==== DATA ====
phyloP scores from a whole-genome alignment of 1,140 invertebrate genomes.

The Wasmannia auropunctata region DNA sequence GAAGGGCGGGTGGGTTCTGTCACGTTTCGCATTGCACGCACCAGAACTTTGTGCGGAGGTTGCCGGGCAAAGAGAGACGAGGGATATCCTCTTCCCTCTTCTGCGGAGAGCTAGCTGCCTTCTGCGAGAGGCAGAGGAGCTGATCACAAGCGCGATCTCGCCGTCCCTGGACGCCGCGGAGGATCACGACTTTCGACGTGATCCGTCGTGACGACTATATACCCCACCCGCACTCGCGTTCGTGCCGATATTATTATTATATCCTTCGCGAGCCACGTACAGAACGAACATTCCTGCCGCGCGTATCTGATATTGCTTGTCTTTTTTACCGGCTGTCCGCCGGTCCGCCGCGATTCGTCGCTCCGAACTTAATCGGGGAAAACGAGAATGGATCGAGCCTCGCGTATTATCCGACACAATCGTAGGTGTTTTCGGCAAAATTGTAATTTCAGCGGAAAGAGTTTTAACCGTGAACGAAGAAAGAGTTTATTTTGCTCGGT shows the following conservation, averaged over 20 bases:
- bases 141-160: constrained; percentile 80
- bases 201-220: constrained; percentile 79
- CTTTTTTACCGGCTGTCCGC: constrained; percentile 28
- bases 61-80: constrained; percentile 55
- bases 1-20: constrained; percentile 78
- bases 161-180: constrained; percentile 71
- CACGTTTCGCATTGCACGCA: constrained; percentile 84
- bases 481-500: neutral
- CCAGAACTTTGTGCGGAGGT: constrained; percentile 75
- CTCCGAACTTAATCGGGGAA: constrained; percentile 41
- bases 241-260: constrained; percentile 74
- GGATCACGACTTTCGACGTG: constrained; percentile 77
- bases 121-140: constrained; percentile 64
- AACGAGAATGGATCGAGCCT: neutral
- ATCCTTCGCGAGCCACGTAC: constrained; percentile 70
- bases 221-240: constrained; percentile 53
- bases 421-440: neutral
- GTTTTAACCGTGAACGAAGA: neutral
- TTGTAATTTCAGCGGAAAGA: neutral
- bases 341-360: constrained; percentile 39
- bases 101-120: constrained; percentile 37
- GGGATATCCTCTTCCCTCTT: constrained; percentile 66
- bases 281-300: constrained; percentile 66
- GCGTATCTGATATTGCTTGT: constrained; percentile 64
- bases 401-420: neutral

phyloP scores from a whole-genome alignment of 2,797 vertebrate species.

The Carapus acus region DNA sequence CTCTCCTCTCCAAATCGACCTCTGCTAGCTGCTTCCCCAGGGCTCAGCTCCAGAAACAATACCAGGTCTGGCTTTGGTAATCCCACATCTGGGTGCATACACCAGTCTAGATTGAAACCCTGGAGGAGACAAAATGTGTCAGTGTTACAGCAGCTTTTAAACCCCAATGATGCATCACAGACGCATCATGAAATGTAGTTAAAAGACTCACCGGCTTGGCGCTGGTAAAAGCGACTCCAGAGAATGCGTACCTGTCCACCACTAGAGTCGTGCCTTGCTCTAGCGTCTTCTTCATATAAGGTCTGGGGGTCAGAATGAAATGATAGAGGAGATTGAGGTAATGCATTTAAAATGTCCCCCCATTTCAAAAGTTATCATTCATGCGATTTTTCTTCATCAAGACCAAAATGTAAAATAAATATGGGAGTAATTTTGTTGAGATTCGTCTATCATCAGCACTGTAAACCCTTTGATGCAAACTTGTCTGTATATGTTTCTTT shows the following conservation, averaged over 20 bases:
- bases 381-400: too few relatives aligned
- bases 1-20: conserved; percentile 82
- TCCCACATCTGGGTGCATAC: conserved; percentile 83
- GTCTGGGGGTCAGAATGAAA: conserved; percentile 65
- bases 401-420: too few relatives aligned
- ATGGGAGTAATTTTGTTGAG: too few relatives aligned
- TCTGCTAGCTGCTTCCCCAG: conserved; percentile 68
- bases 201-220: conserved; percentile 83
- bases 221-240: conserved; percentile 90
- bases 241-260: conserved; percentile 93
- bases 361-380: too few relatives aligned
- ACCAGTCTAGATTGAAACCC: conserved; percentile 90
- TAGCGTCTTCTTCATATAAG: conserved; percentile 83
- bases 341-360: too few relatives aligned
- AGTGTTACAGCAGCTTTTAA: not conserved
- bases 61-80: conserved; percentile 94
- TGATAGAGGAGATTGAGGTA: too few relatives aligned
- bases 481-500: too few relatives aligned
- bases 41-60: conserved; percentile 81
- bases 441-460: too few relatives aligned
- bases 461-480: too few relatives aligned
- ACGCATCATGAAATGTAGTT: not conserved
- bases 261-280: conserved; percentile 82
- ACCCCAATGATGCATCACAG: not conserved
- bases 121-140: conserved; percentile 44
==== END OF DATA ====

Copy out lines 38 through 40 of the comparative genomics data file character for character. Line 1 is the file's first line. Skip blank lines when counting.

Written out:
- bases 221-240: conserved; percentile 90
- bases 241-260: conserved; percentile 93
- bases 361-380: too few relatives aligned